Downtown Leaders Must Plan and Play as a Team


Downtown Leaders Must Plan and Play as a Team

Local leaders must realize that in-depth teamwork, at all levels, is a key ingredient for successful downtown revitalization. Teamwork must entail the entire panoply of a community making investments in downtown – of money, time, energy, political capital, etc.
Gone are the days when “working together for downtown” meant a coming together of just the local government and the downtown business community. Today, it is realized that, to succeed, members of the investment team must include a community’s elected, business, civic, cultural, educational and philanthropic leadership.
In recent years, a palpable shift has occurred in downtown revitalization. For the most part, local elected officials seem to have come to the understanding that downtown is important to the overall economic health and quality of life enjoyed by their constituents – and, therefore, that downtown is worth investing in.
No longer are those who ask “Can downtown be saved” and “Is downtown worth saving” in the majority. Therefore, more and more, local elected officials are stepping up, providing the leadership, and acting as the impetus that forms the needed downtown team.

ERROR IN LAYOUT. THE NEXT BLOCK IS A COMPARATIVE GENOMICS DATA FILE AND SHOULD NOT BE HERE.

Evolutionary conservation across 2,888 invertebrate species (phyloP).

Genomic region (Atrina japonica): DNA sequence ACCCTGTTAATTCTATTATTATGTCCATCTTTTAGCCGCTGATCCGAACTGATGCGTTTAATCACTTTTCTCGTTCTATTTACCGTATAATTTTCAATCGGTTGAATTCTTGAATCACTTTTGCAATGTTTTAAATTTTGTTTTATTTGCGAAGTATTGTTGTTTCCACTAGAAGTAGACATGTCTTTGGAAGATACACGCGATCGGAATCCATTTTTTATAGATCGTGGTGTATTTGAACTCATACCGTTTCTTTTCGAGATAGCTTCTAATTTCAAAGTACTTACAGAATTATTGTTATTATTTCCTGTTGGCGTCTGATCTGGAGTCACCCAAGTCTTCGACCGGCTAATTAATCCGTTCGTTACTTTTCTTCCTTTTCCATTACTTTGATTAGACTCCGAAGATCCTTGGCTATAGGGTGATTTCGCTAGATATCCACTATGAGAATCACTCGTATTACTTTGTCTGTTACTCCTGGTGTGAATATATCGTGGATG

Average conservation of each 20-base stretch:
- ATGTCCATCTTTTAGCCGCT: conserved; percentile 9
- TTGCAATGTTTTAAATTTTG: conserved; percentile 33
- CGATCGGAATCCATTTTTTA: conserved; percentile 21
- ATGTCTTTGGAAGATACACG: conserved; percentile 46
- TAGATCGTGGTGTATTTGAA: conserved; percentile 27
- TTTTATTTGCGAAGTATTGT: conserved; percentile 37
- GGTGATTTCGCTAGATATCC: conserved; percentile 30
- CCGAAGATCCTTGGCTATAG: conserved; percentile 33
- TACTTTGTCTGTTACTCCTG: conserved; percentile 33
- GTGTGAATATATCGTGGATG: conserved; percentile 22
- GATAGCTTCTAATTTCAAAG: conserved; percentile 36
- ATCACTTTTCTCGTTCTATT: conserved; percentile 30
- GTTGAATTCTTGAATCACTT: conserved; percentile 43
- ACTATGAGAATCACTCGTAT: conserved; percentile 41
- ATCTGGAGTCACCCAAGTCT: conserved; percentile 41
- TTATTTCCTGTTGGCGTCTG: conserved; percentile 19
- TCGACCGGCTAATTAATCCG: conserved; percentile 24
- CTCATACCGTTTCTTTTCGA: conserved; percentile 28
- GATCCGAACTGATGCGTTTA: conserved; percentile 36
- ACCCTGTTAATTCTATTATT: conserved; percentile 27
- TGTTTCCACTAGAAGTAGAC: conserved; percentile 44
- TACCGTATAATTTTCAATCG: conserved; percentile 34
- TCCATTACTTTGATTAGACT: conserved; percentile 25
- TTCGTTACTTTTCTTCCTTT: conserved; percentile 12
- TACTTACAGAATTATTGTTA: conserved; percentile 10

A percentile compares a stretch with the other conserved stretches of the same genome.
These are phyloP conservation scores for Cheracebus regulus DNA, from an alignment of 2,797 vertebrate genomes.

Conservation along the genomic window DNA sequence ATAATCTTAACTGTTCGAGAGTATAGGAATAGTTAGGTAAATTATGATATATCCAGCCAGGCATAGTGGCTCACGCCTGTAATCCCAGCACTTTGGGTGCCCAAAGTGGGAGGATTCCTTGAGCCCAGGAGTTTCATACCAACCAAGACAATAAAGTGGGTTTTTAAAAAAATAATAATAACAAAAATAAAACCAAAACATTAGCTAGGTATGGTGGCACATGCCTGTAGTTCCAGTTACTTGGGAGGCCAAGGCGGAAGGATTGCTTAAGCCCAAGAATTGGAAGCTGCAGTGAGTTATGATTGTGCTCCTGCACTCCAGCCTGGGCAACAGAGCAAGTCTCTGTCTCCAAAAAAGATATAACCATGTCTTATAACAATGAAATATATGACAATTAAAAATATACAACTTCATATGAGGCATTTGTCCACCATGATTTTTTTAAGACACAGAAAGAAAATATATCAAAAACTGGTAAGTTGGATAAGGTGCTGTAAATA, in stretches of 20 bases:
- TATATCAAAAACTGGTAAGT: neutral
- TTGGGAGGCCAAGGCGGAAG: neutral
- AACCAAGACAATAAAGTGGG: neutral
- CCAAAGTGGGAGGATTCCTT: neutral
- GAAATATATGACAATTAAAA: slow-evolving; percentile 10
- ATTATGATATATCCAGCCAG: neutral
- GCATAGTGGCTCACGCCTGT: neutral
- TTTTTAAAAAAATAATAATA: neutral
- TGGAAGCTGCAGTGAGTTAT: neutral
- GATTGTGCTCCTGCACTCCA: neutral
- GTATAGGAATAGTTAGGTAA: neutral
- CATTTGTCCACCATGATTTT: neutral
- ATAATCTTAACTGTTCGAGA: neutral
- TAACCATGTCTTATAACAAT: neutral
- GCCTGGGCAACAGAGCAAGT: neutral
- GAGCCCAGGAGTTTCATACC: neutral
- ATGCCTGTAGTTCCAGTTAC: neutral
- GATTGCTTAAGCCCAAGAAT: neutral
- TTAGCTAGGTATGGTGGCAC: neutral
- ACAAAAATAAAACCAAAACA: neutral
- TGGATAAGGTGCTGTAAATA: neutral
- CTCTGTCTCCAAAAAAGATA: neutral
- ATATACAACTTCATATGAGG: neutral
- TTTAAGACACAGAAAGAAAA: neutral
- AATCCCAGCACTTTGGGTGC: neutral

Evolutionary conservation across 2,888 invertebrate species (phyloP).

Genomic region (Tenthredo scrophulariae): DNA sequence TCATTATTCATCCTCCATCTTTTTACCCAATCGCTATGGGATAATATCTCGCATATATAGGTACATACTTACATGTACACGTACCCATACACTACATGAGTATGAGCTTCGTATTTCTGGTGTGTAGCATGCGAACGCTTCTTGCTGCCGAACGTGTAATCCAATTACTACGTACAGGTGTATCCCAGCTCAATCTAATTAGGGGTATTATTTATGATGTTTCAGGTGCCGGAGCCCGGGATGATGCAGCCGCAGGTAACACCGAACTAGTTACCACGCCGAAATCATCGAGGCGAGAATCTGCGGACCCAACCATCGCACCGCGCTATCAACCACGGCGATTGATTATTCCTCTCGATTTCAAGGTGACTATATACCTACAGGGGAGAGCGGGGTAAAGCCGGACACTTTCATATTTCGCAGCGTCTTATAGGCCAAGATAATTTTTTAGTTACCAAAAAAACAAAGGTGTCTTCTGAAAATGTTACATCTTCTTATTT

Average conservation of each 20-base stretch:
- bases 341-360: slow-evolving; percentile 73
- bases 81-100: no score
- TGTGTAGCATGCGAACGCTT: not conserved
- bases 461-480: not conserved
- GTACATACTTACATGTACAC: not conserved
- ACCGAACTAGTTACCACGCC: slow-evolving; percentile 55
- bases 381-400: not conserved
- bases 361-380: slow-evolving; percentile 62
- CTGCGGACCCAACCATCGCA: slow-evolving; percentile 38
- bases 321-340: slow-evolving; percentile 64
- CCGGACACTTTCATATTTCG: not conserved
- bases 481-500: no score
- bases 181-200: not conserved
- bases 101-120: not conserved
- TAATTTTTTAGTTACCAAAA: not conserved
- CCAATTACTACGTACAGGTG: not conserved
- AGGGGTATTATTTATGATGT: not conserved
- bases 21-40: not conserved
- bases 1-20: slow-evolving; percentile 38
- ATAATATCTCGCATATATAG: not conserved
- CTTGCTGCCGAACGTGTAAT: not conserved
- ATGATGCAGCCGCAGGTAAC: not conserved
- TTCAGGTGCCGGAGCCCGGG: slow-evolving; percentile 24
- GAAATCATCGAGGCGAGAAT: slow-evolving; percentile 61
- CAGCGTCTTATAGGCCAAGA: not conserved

Progressive community leaders who join with local elected officials understand that teamwork means, together:
• Taking a cold, hard look at your downtown’s needs and potential;
• Devising a realistic, pragmatic game plan that’s success-oriented;
• Making tough decisions;
• Taking whatever actions are necessary – even if they are not popular;
• Putting your money where your mouth is.
The goal of such teamwork is to create a situation where all of downtown’s investors realize a greater return on their investments, whether business revenues, real estate values, local tax revenues, a better downtown experience or just “bragging rights.”
Teamwork brings results. Unilateral actions lead to frustration. Downtown’s success is too important to risk fumbling the opportunity.

Article contributed by:
Doyle Hyett and Dolores Palma
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